With songs by Stephen Sondheim, Cole Porter, Jerry Herman and Noël Coward, Elaine Stritch opened her brand-new cabaret act, At Home at the Carlyle, earlier this week to rave reviews. The Tony and Emmy Award-winning performer will play the famed Carlyle through Oct. 29. Featuring musical direction by Rob Bowman, Stritch is backed by a six-piece band comprising Bowman on piano, Lou Bruno on bass, Dave Gale on trumpet, Jack Gale on trombone, Paul Pizzuti on drums and Les Scott on reeds. Jonathan Tunick penned the arrangements and Tony winner Jules Fisher has designed the lights for Stritch's show. I thought you'd be interested to see Stritch's set list, which includes "Yes, I Can," "Perfectly Marvelous," "I Think I Like You," "I Wanna Get Married," "I Get a Kick Out of You," "Why Him," "I Went to a Marvelous Party," "He Was Too Good to Me," "That's Him," "I've Been Alone Too Long," "Fifty Percent," "Dear World," "You're the Pop (You're the Top)," "Could I Leave You?," "Heart" and "It Amazes Me." The Café Carlyle is located within the Carlyle Hotel at Madison Avenue and 76th Street. Cover charge is $105 Tuesday-Thursday evenings and $125 Friday and Saturday nights. For reservations call (212) 744-1600 or log on to www.thecarlyle.com.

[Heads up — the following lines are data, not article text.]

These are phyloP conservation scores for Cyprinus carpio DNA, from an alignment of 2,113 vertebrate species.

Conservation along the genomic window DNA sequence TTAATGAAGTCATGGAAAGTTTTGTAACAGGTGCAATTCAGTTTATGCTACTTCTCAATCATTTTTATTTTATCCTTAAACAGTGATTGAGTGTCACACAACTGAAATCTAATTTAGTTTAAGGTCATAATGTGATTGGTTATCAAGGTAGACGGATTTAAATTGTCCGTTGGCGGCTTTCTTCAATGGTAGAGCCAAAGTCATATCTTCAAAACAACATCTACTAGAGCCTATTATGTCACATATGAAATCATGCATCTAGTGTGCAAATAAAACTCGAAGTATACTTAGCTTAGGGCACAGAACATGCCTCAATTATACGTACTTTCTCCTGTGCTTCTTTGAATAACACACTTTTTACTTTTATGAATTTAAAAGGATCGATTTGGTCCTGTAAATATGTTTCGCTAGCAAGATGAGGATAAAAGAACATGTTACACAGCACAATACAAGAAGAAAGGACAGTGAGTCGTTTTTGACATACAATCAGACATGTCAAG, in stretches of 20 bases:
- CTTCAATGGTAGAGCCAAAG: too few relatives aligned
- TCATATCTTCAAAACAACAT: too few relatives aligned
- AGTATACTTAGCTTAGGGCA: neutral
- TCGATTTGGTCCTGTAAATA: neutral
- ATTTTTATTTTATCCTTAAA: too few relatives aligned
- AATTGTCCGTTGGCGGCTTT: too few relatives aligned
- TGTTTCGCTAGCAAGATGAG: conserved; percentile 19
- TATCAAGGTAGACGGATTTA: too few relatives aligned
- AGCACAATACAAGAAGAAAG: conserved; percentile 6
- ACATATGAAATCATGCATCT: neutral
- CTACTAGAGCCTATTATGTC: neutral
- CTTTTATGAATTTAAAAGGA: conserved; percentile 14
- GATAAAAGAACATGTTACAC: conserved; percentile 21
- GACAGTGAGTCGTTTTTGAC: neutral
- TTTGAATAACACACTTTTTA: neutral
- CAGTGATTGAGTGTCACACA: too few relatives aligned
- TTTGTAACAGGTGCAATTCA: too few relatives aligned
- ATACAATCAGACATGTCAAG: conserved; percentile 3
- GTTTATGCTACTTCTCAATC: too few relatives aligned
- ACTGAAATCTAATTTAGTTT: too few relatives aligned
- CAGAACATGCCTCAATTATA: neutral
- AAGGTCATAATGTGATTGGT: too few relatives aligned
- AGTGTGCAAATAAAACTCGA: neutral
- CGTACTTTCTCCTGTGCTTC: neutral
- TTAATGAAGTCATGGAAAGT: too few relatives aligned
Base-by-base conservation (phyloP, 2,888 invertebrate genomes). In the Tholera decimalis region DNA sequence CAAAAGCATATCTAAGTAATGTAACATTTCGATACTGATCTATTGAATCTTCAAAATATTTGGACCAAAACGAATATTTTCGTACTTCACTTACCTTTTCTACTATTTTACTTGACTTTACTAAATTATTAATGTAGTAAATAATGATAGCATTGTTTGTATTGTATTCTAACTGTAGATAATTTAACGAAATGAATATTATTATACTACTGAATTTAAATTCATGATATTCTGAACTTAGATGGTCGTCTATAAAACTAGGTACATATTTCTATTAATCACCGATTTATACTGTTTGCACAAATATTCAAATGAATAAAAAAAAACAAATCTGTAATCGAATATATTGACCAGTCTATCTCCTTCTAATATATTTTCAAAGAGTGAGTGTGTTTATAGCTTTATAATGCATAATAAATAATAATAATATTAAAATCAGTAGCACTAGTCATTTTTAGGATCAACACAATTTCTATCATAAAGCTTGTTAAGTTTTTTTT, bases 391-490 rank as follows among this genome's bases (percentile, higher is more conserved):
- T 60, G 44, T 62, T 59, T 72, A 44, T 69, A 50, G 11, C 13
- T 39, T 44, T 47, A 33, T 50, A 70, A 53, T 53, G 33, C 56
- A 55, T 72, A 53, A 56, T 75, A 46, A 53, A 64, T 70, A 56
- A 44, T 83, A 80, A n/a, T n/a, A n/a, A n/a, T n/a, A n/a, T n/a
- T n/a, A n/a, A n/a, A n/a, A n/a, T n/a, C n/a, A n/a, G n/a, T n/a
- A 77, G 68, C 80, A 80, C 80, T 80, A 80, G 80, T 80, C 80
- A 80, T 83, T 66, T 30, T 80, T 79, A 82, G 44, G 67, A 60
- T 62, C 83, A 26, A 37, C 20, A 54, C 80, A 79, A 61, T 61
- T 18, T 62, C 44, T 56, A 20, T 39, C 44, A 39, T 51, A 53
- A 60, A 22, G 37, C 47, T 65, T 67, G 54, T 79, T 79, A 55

Mamma Mia!'s Karen Mason has an especially busy fall schedule. After starring as Dorothy Parker in the New York Music Theatre Festival's production of You Might As Well Live (Sept. 22-Oct. 2 at the 45th Street Theatre), Mason will release her latest solo recording. Entitled "The Sweetest of Nights," the CD features musical direction by Christopher Denny and will hit stores in the beginning of October on Zevely Records Inc. Song titles include "A Whole New World," "You and I," "Watch What Happens"/"I Will Wait for You," "Almost Like Being in Love," "My Foolish Heart," "He's Got a Way," "Everything"/"Married," "What's Wrong With This Picture," "Cold Enough to Cross," "The Winner Takes It All," "Let's Face the Music and Dance," "People" and "The Sweetest of Nights." Mason will then celebrate the release of her fifth solo recording with a two-week engagement at the new Manhattan cabaret space, The Encore. The singer-actress will play the intimate venue Oct. 27-Nov. 7. Performances are Thursday-Monday evenings; cover charge is $30. The Encore is located at 226 West 47th Street; call (212) 221-3960 for reservations. (For tickets to You Might As Well Live, visit www.nymf.org.)
Well, that's all for now. Happy diva-watching! E-mail questions or comments to email@example.com.